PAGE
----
It's pretty well accepted that business agility is the holy grail of SOA. And most people agree that strong (SOA) governance is a key requirement for an effective SOA infrastructure. So, why am I here telling you that governance is a barrier to business agility?
Historically, strong controls have always been a barrier to agility... and the business finds ways around those barriers. Is the mainframe too tightly controlled by IT to get your job done? Why not move to client/server. Are the client/server deployments are too tightly controlled by IT? Why not move to building situational business apps in Excel. You can, of course, see the exact same pattern emerging between SOA and the move to Web 2.0.
Governance and other forms of IT control almost, by definition, stifle innovation. Why? Because innovation is about thinking outside the box, whereas governance is about defining the box that you're not allowed to think outside. Since innovation goes hand-in-hand with agility, if you stifle innovation, you limit agility.
Of course, I'm definitely not arguing that you follow the "wild wild west" deployment model in your IT organization. What I am advocating is that you carefully think about how and where you want to allow innovation (and thus optimize agility) and ensure that your governance is extremely flexible in these areas. Where you don't need innovation, you can put stricter SOA governance controls in-place.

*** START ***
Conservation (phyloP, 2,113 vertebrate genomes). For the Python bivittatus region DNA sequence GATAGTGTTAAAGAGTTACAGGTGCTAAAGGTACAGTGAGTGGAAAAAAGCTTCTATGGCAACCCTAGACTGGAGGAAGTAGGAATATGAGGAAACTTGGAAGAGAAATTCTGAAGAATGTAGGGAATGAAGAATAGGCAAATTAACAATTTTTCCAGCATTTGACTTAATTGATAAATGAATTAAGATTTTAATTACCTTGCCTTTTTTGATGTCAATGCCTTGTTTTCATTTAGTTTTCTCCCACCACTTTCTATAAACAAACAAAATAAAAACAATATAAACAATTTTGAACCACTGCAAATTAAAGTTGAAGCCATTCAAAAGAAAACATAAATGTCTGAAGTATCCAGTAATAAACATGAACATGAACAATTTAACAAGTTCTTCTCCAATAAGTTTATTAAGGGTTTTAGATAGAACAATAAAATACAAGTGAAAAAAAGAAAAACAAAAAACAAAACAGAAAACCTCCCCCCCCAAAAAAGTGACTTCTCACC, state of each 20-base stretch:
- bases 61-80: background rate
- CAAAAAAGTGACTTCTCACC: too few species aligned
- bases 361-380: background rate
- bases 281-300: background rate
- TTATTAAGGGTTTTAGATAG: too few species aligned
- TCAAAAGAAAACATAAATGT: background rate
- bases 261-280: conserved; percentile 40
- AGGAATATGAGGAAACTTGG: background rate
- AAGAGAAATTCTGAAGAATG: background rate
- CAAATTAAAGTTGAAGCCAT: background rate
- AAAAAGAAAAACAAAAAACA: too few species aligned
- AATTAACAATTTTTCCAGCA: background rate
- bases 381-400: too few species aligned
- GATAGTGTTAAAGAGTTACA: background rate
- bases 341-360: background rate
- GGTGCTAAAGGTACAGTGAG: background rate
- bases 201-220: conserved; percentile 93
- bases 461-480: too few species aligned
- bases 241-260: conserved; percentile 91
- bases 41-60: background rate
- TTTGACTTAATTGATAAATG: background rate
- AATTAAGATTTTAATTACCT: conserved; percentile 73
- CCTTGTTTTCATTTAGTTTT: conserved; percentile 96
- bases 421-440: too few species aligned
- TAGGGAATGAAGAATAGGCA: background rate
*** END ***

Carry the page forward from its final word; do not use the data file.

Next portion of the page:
Let's try and put this into practice. In many cases, it's safe to assume that innovations will come via the creative use of exiting services, not from creating services themselves. If you believe this is true for your organization, you should put more governance controls around service creation, but severely limit the controls that are put around service use. How you do this, without losing control altogether, I'll leave to a follow-up post.
View all posts from dan foody on the Progress blog. Connect with us about all things application development and deployment, data integration and digital business.
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